9 May 2017
As you may have heard, Congress recently passed a bipartisan omnibus spending bill (H.R. 244) to fund the federal government for the remainder of fiscal year 2017, which ends on 30 September 2017. Overall the bill provides relatively flat funding for the NSF, roughly two percent increases for NASA and USGS, and a nearly two percent decrease in funding for NOAA. Some programs saw more extensive increases, for example, NASA’s Planetary Science saw a 13.18% increase in funding, and somewhat surprisingly, NOAA’s Office of Oceanic and Atmospheric Research saw a 6.67% increase. (Read more in-depth coverage of 2017 science funding here.)
While it isn’t clear what these funding levels might mean for science in fiscal year 2018, which begins on 1 October 2017, we remain hopeful. The U.S. has been under-investing in science for some time now, however, this bill provides some certainty and security for the remainder of FY2017. In passing this bill, Congress has indicated they value overall federal science research and the benefits it offers to Americans and citizens around the globe. Investment in science funding pays dividends to the public, businesses, and industries that rely on scientific information and data for economic growth, public health and safety, and national security.
An FY18 bill that acknowledges that federal science agencies work in tandem with one another and that cutting funding or the influence of one line office is cutting all of them, is in all our best interest. The systems that support Earth and space science—including climate, weather and ocean systems— can’t work independently of one another, just as our understanding of these systems can’t. Robust funding of federal science enhances our nation’s ability to protect communities, whether from natural hazards that may impact infrastructure or resource availability, or other potential risks.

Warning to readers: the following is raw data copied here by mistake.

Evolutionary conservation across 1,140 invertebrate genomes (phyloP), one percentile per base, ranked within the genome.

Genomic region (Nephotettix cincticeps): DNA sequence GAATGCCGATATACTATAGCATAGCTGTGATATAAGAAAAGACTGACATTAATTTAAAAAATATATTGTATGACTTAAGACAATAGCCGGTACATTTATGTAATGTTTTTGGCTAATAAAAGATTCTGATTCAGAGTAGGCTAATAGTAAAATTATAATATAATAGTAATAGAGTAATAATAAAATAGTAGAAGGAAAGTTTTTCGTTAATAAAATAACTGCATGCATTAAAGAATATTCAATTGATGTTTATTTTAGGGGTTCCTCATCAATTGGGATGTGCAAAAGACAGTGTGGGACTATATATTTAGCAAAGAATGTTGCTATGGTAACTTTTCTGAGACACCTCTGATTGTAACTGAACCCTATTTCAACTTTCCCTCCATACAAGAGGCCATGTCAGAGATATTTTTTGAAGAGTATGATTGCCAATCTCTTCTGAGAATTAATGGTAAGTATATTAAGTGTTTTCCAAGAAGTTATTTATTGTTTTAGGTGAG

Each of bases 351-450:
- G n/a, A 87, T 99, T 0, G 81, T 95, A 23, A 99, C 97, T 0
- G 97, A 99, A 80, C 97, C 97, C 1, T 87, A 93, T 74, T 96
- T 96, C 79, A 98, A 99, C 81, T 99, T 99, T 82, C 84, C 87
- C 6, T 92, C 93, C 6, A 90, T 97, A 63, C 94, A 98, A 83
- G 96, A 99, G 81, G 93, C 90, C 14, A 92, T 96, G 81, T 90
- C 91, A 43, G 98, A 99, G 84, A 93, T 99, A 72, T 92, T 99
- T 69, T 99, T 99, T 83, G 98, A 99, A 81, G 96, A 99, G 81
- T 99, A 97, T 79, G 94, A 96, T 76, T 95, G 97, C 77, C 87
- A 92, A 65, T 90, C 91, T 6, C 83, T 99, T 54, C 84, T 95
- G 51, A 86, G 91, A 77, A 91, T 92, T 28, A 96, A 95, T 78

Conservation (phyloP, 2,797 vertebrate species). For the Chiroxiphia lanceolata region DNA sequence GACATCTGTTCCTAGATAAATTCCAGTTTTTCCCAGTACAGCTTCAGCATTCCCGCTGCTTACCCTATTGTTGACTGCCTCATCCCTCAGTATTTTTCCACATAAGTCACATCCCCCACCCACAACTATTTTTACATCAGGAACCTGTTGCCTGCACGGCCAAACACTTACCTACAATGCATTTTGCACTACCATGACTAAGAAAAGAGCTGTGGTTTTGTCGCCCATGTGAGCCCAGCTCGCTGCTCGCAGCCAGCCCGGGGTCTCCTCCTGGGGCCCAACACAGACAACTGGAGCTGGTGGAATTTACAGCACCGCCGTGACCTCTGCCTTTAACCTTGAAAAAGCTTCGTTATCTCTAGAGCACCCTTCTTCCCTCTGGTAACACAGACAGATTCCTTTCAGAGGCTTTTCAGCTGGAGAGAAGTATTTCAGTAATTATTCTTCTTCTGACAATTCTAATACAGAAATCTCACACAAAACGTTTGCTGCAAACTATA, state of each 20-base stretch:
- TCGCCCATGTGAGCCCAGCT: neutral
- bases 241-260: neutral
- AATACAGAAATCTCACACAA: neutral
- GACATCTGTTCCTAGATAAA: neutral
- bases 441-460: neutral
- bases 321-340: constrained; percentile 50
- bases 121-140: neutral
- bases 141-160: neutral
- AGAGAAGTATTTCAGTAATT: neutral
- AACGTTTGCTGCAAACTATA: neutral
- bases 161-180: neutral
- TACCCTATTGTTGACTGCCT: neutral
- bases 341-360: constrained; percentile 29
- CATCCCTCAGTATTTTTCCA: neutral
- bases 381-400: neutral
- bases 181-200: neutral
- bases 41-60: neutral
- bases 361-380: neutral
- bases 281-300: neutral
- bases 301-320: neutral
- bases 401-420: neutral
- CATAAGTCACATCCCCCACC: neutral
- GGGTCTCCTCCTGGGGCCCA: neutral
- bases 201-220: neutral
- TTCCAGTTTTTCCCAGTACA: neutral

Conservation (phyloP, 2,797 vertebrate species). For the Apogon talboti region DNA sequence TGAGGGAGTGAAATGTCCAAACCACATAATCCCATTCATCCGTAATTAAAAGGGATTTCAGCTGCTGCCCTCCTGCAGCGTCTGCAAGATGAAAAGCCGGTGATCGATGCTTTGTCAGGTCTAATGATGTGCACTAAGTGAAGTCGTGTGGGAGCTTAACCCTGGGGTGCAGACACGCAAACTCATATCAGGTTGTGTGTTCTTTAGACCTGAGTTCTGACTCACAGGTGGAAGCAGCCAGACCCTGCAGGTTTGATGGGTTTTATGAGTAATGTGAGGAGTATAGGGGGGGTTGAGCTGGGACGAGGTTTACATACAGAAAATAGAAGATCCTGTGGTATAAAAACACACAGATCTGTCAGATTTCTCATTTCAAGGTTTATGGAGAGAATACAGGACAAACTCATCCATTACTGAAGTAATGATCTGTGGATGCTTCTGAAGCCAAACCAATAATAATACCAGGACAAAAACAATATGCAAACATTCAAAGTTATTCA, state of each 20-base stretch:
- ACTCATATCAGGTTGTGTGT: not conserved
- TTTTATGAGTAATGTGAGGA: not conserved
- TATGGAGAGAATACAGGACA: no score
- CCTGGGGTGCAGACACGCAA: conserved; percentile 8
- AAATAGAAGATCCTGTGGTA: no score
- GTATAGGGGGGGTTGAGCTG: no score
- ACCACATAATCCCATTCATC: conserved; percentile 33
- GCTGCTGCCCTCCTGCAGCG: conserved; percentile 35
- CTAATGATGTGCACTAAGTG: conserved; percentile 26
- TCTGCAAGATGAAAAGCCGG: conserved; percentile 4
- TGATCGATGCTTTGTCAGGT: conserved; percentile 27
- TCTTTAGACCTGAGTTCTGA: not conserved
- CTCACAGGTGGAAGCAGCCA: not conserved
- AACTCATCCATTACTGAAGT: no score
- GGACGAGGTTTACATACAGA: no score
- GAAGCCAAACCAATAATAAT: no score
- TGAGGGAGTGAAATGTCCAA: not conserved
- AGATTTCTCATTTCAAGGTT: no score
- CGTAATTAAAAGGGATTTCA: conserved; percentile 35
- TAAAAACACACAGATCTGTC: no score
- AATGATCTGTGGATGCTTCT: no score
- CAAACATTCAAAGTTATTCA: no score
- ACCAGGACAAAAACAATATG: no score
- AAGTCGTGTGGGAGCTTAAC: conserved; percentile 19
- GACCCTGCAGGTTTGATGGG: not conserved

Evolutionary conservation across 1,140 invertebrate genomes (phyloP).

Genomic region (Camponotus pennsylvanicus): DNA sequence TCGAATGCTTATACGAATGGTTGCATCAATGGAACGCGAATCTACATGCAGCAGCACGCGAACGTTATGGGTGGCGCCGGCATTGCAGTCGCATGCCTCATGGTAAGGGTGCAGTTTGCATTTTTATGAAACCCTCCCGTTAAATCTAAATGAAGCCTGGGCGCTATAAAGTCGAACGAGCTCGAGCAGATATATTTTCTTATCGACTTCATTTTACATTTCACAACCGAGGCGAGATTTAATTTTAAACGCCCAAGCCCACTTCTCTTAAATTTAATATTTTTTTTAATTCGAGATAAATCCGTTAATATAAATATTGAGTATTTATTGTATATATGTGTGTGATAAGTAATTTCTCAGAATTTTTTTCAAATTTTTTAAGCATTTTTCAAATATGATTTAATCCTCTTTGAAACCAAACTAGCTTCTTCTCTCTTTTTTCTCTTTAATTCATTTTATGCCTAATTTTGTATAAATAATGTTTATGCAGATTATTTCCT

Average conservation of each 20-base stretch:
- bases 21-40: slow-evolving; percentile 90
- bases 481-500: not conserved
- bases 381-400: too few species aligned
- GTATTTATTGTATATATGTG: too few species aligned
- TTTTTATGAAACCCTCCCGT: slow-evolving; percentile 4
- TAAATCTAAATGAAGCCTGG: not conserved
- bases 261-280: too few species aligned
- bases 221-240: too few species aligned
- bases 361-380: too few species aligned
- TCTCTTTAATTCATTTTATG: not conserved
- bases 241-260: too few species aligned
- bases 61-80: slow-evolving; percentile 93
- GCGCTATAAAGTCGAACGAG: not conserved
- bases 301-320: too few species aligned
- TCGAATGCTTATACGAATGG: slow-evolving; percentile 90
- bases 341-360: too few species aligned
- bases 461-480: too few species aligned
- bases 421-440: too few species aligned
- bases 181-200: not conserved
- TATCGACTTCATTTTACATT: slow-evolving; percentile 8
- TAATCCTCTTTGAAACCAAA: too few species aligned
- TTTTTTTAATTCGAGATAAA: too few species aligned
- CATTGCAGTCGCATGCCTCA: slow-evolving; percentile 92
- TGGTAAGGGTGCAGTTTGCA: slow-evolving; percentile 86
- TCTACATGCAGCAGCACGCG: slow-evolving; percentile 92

Science funding may be secure for now, but we can’t afford to become complacent. I encourage you to speak up and add your voice in support of strong science funding for FY18, and beyond. Visit AGU’s Policy Action Center to write your members of Congress and share AGU’s position statement, “The U.S. Government has a Critical Role in Supporting Basic Research in the Earth and Space Sciences.”
Editor’s Note: AGU continues to watch for the coming 2018 budget proposal from President Trump that would expand upon the White House’s earlier proposed skinny budget, which Chris McEntee commented on in this March post. We expect that will be released in late May, so stay tuned.